Restricted Licenses for California DUI Arrest Suspensions

In California, a DUI conviction is not necessary for a driver’s license suspension to go into effect. Rather, you could find your license suspended for four months if a chemical test shows that you had a BAC of at least 0.08. You may be able to contest your suspension with the help of an attorney at an administrative DMV hearing, but if the suspension goes into effect, you will be unable to legally drive under any circumstances unless you obtain a restricted driver’s license.

The California DMV offers two options for obtaining a restricted license under these circumstances. The first is to agree to install a breath alcohol ignition interlock device (BAIID) in your vehicle, in which case you would be able to drive for any reason as long as the device does not register alcohol in your breath. The second option is to serve at least 30 days of the suspension and then agree to drive only for the purposes of employment and attending a DUI program. For either option, you must apply through the DMV, pay a fee, and provide proof of insurance. These restrictions typically last for the duration of the suspension or slightly longer.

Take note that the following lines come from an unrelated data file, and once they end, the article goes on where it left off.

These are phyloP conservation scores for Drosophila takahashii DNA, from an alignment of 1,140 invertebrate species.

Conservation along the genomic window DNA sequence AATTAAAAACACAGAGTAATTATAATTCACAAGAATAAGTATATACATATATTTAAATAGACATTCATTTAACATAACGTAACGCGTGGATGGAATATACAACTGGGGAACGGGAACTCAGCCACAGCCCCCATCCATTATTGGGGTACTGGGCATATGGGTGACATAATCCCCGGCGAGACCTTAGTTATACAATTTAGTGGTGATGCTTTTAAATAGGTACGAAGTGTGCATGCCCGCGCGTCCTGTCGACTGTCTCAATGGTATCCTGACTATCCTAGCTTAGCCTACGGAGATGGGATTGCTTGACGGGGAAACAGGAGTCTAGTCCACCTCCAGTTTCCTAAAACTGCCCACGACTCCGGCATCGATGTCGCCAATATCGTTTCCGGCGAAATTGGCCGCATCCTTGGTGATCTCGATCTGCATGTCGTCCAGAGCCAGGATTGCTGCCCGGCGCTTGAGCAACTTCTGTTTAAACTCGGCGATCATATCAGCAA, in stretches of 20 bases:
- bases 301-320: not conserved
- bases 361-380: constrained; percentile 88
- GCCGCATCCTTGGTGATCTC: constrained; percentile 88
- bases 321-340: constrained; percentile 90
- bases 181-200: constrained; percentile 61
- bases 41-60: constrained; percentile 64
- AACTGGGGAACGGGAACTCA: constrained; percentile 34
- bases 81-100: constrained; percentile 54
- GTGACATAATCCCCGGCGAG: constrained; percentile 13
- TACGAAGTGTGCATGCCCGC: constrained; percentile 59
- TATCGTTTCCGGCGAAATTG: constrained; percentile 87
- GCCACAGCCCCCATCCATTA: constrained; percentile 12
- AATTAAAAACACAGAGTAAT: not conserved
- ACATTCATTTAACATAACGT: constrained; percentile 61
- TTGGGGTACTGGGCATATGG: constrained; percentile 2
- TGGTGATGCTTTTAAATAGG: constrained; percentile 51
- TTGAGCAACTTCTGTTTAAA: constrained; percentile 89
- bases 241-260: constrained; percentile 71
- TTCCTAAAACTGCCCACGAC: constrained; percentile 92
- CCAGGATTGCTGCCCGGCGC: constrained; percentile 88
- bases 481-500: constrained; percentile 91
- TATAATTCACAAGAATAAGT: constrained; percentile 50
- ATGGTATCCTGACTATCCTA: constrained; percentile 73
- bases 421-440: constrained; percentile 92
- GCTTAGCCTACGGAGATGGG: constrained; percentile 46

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CA DUI lawyerA DUI conviction can have lasting consequences for anyone, but it can be especially hard for drivers under the age of 21 who are just beginning their adult lives. If you or your child has been charged with an underage drinking offense in California, it is understandable that you would be concerned about the outcome of your case. An attorney can inform you of the possible consequences and prepare a defense that may help you avoid them.